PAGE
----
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Sony, The Catch-Up King

Sony, The Catch-Up King
Customer Aviuta Naikatalau from Tailevu with CourtS director marketing Anil Senewiratne at Courts Rodwell Road in Suva. Photo: Arishma Devi-Narayan
September 14
10:22 2014

Sony’s not making PCs any more.

It recently announced it wouldn’t be making new e-readers, either. The company’s also taking a long hard look at the TV business that it dominated for decades. In the ‘90s, its TVs stood up alongside the Discman, Walkman and even that new games console that could play CDs. Sony was cool; it had cachet. But a narrow focus on proprietary technology and its slowness to adapt to the dizzying speed of consumer tech in the last two decades have taken their toll.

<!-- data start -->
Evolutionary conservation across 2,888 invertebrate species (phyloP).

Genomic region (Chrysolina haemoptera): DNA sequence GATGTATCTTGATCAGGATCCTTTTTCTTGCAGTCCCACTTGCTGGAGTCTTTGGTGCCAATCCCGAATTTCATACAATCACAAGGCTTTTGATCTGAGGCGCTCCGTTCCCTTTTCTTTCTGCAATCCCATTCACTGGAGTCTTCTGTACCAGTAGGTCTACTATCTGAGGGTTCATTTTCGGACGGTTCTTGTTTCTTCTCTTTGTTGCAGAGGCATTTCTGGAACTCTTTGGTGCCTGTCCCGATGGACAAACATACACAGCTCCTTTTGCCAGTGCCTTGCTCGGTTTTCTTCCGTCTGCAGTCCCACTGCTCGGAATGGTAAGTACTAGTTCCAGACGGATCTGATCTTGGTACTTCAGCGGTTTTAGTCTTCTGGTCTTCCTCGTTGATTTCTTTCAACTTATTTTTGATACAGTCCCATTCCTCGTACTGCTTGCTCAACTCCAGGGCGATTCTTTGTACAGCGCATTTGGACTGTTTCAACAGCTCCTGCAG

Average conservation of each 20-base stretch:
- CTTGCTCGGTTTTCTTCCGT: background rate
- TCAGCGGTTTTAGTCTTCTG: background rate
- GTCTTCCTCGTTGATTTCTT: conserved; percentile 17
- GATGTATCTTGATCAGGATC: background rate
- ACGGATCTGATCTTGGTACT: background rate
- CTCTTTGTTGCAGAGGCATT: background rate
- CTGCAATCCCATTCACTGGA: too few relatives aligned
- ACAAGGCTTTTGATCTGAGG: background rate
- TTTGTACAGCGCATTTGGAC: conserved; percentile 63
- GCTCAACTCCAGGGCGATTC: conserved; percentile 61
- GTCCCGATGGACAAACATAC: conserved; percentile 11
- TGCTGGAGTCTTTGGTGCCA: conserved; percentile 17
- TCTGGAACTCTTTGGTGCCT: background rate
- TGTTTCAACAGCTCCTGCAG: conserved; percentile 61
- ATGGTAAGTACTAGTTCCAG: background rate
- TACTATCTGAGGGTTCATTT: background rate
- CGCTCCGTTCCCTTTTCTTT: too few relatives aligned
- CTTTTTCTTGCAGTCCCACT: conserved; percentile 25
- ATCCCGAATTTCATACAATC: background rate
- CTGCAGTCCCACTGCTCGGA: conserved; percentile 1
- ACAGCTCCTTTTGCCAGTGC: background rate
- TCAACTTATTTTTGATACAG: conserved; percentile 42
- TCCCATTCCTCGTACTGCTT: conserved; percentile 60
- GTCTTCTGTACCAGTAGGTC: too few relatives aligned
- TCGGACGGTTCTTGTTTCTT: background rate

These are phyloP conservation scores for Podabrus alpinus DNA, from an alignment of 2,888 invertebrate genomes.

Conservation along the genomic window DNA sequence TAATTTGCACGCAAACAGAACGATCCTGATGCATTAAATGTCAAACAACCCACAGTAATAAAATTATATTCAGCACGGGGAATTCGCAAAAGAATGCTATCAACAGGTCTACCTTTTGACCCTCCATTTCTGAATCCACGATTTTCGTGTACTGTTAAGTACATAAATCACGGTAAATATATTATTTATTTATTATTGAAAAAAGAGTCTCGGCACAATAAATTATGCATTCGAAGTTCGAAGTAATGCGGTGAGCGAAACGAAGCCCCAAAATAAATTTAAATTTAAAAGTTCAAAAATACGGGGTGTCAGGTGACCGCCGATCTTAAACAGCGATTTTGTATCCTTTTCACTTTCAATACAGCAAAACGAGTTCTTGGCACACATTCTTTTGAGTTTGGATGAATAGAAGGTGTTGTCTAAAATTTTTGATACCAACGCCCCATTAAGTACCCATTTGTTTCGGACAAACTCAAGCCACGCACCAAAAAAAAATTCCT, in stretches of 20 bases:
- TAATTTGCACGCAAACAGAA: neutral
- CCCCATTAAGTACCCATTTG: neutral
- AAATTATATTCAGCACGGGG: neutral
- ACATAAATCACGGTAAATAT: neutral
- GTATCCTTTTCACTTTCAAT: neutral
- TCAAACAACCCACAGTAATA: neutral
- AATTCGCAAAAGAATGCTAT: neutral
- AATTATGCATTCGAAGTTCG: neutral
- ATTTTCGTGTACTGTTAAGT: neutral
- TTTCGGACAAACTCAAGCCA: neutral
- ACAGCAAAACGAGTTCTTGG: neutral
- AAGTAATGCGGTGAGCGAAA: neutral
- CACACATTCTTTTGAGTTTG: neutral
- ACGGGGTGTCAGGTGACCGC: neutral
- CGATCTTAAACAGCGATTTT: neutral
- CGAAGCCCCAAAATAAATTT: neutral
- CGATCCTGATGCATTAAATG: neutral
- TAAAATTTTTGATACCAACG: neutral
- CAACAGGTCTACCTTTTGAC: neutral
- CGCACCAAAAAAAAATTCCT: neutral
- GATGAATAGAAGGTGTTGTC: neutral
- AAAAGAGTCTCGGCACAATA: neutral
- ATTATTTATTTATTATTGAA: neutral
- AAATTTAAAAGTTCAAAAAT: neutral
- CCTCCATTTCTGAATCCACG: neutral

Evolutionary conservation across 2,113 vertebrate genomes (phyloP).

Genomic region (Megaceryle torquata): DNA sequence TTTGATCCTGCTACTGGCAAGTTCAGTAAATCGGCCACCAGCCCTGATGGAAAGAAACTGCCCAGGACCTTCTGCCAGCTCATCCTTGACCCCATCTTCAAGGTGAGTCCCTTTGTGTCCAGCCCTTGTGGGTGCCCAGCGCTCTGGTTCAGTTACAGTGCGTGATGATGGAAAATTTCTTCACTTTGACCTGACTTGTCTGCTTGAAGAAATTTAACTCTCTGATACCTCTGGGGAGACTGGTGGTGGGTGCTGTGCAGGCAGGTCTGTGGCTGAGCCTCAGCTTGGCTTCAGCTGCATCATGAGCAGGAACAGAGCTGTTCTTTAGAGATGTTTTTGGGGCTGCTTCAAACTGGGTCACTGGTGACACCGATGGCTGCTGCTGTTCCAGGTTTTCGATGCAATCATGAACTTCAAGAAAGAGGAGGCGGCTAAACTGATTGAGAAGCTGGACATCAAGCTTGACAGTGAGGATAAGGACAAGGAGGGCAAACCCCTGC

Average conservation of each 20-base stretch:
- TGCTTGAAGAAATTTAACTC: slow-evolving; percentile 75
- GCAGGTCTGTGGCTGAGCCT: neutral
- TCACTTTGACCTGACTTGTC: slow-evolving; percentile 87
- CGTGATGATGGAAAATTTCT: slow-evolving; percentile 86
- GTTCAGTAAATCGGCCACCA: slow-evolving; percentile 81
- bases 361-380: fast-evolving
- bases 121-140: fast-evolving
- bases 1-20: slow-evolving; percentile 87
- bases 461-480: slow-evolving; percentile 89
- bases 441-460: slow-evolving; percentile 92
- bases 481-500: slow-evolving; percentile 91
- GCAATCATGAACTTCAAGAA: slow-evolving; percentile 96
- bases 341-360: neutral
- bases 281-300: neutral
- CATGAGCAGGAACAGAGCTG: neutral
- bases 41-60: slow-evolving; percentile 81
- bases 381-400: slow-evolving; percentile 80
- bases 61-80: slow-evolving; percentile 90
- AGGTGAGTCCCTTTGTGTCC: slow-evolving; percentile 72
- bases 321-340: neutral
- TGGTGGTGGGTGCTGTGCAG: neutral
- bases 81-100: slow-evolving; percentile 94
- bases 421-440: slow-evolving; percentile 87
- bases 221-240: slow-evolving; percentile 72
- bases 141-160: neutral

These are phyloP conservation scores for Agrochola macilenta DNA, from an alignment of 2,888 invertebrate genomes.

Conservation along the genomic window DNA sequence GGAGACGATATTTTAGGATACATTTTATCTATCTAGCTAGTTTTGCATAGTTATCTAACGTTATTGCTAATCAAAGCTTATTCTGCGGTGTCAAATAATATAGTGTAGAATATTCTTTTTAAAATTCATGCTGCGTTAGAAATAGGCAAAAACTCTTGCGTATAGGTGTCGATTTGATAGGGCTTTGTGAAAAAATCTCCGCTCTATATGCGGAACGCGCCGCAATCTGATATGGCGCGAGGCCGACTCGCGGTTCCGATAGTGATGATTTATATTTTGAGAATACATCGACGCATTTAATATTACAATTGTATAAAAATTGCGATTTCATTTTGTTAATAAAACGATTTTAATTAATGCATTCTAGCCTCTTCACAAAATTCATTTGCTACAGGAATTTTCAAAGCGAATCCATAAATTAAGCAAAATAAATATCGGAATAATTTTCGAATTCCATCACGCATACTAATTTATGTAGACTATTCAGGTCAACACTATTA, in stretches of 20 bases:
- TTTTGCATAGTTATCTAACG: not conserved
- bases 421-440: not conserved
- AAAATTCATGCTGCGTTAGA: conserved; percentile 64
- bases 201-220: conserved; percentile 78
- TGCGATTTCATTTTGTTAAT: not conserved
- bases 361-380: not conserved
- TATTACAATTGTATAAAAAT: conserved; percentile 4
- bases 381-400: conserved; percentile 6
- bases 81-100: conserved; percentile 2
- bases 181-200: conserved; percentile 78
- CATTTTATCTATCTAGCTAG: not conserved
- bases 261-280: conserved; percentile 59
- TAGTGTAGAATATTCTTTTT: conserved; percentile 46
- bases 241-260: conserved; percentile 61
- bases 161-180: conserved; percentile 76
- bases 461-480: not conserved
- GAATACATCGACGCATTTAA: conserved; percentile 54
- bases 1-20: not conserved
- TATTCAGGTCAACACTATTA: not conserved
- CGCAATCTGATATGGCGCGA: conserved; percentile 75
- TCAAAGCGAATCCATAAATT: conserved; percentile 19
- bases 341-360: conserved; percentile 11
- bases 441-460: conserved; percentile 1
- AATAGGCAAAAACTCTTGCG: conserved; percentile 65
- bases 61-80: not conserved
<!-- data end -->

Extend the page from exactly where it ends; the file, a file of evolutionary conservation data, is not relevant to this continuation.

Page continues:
Dedicated for next big thing

While it’s created a new department solely dedicated to making the next big thing, it remains to be seen if the company can bounce back from decades of failures.

The Walkman, the PlayStation, all those TVs, countless radios in increasingly smaller sizes, studio cameras and equipment, the compact disc and (possibly) AIBO, the robot dog. These are old success stories.

For decades, Sony practically defined high-end TVs, and they were everywhere. The Trinitron series even won an Emmy in the ‘70s. But success didn’t last. Flat-screen TVs killed chunky CRT sets.

Around 1992, companies like NEC and Hitachi, both Japanese rivals, became some of the earliest companies to manufacture bigger LCD displays with decent viewing quality. By 1996, Samsung had also figured out its own techniques for flat-screen TVs and by the end of 2007, LCD TVs were outselling CRTs globally.m.”

Feedback:  rachnal@fijisun.com.fj

 

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